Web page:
What Causes Tooth Wear?

Categories: TMJ Disorder
Tags: No Tags
Comments: Comments Off
Published on: February 13, 2012

Unexplained tooth wear may stem from acid erosion or nutritional deficiencies, but is most often caused by bruxism (grinding of the teeth). If your back teeth feel sensitive to pressure and temperature changes, tooth wear and the pressure of bruxism may be the cause.  If you see spots on the edges of the teeth where the enamel is pitted, tooth wear is the cause.

Why is Tooth Wear a Problem?

The habit of clenching, grinding, and/or gnashing teeth during the day or while sleeping, is called bruxism. In most cases, nocturnal bruxism is subconscious, so you probably will not realize that you are a bruxer. Over time, however, pressure and friction from bruxism cause tooth enamel to wear away, and teeth weaken. Bruxism can eventually cause tiny cracks in tooth enamel,and make teeth more vulnerable to fracture.

Tooth wear can also change the relationship between upper and lower teeth, leading to malocclusion which may lead to more bruxism.

What is TMJ Disorder?

TMJ stands for temporomandibular joints. Your TMJ joints connect the lower jaw to the skull, just below the ears. Surrounding these joints are many muscles and nerves that allow movement of the lower jaw. If TMJ joints are misaligned, muscles surrounding your jaw can become stressed. Associated nerves become confused, sending pain signals to the brain. You may have TMJ disorder if your jaw is sore, tired, or painful. Other symptoms include popping and clicking of the jaw joints, pain in the face, head, neck, shoulders, and/or low back, and bruxism. Some people experience chronic earaches or tingling extremities, as well.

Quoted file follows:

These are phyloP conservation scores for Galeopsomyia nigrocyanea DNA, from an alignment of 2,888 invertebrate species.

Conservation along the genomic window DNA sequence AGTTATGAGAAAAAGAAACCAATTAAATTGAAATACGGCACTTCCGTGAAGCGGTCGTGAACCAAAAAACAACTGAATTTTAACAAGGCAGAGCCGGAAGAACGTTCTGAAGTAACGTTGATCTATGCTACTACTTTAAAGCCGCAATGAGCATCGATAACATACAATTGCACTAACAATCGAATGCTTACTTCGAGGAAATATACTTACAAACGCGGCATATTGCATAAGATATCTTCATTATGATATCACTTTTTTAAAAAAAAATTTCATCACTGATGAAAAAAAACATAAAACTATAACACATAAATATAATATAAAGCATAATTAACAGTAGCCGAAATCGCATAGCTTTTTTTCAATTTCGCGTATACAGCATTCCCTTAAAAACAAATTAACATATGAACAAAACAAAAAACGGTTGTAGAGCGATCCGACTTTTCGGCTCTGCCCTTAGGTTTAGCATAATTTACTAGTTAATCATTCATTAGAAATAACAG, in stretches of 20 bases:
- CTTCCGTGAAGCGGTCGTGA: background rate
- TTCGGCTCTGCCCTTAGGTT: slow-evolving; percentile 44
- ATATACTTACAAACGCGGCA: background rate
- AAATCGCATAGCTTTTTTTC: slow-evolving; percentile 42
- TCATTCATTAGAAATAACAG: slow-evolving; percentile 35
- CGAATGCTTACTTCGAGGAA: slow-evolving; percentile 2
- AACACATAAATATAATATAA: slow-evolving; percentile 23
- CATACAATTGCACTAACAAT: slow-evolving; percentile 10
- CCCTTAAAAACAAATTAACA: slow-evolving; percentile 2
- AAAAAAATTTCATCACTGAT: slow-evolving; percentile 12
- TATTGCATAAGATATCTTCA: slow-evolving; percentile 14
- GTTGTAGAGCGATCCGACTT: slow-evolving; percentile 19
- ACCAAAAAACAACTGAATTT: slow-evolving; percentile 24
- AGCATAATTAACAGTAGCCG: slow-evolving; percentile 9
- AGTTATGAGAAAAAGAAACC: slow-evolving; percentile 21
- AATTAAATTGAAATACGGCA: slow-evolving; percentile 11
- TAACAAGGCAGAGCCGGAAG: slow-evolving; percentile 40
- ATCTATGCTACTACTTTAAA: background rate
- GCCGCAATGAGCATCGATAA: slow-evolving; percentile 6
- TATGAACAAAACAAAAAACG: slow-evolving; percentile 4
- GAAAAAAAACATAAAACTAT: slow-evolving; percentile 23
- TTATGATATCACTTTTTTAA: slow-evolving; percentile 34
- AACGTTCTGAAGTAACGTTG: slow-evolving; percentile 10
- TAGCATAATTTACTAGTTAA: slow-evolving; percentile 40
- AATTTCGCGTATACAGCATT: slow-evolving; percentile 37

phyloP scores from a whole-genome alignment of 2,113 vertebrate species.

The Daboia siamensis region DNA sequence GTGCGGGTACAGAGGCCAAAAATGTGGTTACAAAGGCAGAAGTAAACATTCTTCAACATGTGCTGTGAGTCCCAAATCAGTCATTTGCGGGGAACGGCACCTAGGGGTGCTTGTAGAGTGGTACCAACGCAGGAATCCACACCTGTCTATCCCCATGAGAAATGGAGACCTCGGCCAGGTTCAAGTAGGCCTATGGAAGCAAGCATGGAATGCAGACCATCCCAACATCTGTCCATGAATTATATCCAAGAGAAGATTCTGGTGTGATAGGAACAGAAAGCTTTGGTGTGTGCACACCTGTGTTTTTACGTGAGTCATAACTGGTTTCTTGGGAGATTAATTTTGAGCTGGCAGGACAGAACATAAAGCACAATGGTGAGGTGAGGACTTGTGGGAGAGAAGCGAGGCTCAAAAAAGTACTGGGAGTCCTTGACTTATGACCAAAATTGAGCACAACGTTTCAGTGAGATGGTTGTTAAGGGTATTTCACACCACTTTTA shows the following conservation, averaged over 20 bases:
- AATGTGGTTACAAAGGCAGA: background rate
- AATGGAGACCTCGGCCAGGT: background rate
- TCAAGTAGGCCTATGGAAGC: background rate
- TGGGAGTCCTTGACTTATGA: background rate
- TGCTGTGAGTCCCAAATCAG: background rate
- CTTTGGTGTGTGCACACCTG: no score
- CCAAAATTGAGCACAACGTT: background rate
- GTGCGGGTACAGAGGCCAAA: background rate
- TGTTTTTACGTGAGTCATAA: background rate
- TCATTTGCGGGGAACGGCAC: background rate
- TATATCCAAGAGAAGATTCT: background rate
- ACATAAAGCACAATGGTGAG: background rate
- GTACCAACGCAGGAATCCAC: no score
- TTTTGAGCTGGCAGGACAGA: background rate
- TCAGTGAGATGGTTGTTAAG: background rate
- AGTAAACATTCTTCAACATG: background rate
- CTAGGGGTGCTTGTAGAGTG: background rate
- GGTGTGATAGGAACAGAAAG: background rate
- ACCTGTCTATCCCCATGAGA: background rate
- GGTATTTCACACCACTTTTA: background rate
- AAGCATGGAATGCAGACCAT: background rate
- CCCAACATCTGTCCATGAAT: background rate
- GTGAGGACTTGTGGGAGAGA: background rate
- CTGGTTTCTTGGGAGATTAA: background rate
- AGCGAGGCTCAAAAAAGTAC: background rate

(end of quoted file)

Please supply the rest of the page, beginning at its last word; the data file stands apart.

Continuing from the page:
How Does Dr. Seal Treat Tooth Wear?

To reduce the potential for continued tooth wear, Dr. Seal must diagnose and treat the problem.   He may recommend an oral splint to reduce the grinding and clenching.  For most cases, this simple appliance is effective.  On rare occasions, some or many of the teeth may need to be built up, or orthodontics might be necessary, to restore proper occlusion.

If you are experiencing tooth sensitivity, unexplained tooth fractures, or any of the symptoms outlined above, contact our North Dallas prosthodontics office at (214) 361-0883. Dr. Greg Seal serves patients in the SMU and Katy Trail area, as well as Highland Park and University Park.